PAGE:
Cold cases invite speculation. We’re wired to seek order in the universe, to string together a series of facts into a narrative that makes sense to us. This led me to a third possibility that someone I spoke to had raised: that Dody was in on Paul’s disappearance. “I wonder if they cooked up some scheme,” this person said. A planned disappearance would be the perfect revenge against the Smokey Pigs of the world.
I brushed off this idea at first, but the gaps in the original investigation made it impossible to dismiss entirely. Consider that Dody didn’t make her way to the monument until four days after Paul’s disappearance, and that she was never asked to provide an alibi, nor was a formal search conducted of her Tucson residence. Dody told me she visited a therapist friend and then went to work on the day she heard the news about Paul, but she stuck around town to see if he—or someone demanding a ransom—would phone. When she arrived at the monument that Thursday, she seemed to have her emotions under control. Murray said that the thing she seemed most upset about was Bonnie’s pregnancy. It wasn’t the infidelity that irked her, but her fear that the Park Service would somehow use it against Paul. “I am afraid it is not going to be easy to deal with [Bonnie],” she wrote in one of her notes. “Especially after [Hanley] got through with her.”
Horton soon came forward with his foggy memory of the truck, and Dody brought out the psychic, who also claimed to have had a vision of Paul in a truck. The psychic began sharing a more detailed account of Paul’s abduction with anyone who would listen. “Lt. Emanuel believed [the psychic’s] story and said he would start the machinery for the search,” Paul’s mother, who was there at the time, wrote in a letter to her children.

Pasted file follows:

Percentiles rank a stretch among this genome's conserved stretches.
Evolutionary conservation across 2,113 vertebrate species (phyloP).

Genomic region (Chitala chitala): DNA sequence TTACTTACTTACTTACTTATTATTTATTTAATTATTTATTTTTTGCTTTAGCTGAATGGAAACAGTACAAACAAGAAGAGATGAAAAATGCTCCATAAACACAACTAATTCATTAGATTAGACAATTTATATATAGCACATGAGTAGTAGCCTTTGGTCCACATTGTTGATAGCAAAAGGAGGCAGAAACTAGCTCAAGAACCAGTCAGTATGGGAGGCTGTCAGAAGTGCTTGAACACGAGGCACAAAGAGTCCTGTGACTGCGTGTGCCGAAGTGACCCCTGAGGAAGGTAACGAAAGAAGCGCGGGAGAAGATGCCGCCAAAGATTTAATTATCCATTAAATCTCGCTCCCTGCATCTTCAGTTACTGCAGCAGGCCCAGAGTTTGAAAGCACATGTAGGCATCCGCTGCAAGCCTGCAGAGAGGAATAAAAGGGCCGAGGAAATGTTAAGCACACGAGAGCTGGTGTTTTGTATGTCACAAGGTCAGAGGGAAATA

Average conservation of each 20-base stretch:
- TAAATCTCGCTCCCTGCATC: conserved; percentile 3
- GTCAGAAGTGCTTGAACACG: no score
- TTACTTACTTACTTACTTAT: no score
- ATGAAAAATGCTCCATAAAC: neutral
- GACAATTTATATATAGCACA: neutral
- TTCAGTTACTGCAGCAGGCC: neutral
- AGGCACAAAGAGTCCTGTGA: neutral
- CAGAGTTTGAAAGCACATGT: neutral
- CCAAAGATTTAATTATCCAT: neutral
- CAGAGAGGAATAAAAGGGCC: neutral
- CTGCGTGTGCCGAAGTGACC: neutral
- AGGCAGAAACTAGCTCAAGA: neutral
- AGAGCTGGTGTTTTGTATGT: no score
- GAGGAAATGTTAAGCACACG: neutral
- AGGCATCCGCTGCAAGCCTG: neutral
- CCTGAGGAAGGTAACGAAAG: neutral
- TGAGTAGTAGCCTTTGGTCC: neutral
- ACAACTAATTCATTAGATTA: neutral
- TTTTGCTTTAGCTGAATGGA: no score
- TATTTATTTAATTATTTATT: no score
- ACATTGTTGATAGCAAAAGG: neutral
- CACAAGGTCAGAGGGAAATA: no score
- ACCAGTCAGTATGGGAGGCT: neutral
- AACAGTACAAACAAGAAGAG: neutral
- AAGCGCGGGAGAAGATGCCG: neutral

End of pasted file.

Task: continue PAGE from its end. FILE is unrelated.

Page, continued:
The oddities get odder: at Paul’s cabin, investigators found an unfinished life-insurance application and a check Dody had written to Paul from their joint bank account. She told Hanley that Paul intended to open a new account in nearby Willcox. It was preparation, she later wrote, for her move to the monument that June. Paul and Dody supposedly discussed occupying an old bunkhouse near the Faraway so Paul would be better able to keep an eye on the riffraff she believed were a problem.
But this elaborate story didn’t add up. Hanley learned that their Tucson bank already had a branch in Willcox. If Paul and Dody had a plan to live together, no one at the monument could remember it. “I have no recollection that she ever decided to come out there,” Scott, the superintendent, told me. Bonnie doesn’t remember it coming up either, even though she was planning on returning for another season.